- If you are not yet a Down To Earth subscriber, please click here to subscribe: Subscription
- If you are an existing Down To Earth subscriber, please log in to download digital archives.
This may be an aftershock of the quake that struck the country in October last year, experts suggest
An earthquake of magnitude 5.6 on the Richter scale struck Afghanistan at 01:35 hours IST on January 13.
The epicentre was located 28 km south of Jarm in the landlocked country. Tremors were felt as far as Jammu and Kashmir.
“This may be an aftershock of the 7.5-magnitude quake that jolted Afghanistan on October 26 last year. Aftershocks are felt even months after the main quake, as we have already seen in Nepal,” said CP Rajendran, professor at geodynamics unit of Jawaharlal Nehru Centre for Advanced Scientific Research.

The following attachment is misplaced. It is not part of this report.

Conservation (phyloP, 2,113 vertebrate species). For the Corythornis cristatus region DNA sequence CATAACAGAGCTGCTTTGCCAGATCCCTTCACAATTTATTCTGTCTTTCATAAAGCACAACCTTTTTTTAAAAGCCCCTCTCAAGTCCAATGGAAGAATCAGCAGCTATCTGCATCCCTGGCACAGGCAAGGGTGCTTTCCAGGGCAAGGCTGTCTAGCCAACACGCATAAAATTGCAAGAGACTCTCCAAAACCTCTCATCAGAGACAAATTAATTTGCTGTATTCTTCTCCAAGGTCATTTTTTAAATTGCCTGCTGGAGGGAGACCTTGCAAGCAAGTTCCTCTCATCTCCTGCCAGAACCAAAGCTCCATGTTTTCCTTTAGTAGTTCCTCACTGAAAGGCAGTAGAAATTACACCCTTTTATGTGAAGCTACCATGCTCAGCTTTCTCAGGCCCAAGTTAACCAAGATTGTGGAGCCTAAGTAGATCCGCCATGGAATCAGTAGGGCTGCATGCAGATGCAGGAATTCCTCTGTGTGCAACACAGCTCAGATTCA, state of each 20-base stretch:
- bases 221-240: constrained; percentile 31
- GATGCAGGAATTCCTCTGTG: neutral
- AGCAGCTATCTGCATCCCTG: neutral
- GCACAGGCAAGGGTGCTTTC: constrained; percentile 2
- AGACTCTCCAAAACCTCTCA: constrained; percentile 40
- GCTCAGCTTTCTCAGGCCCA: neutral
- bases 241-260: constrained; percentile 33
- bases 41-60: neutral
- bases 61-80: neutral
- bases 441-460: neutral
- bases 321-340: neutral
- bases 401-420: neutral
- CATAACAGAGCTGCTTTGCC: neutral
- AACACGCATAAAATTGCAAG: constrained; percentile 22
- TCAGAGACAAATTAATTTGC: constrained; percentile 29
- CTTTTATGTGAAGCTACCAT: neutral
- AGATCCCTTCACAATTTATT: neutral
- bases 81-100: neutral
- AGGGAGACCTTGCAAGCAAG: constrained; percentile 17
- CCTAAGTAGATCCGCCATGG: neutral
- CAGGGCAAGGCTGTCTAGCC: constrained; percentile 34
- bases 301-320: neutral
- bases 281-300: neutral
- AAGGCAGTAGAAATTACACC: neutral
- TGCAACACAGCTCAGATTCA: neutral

Seismicity in Himalayas is a result of continental collision of the Indian and Eurasian plates, which are converging at a relative rate of 40-50 mm/year. Northward underthrusting of India beneath Eurasia generates earthquakes and consequently makes the Hindu-Kush Himalayas one of the most seismically hazardous regions on Earth.
“Seismic waves from Uttarakhand will reach Delhi in seconds. In today’s modern setup, why can’t we put in place effective warning systems after a major earthquake? Alerts can be dispelled online if we expect aftershocks,” Rajendran added.
With a depth of nearly 230 km, the earthquake is not expected to cause much damage to life and property, unless structures are highly vulnerable. No loss of life and property has been reported from Jammu and Kashmir so far.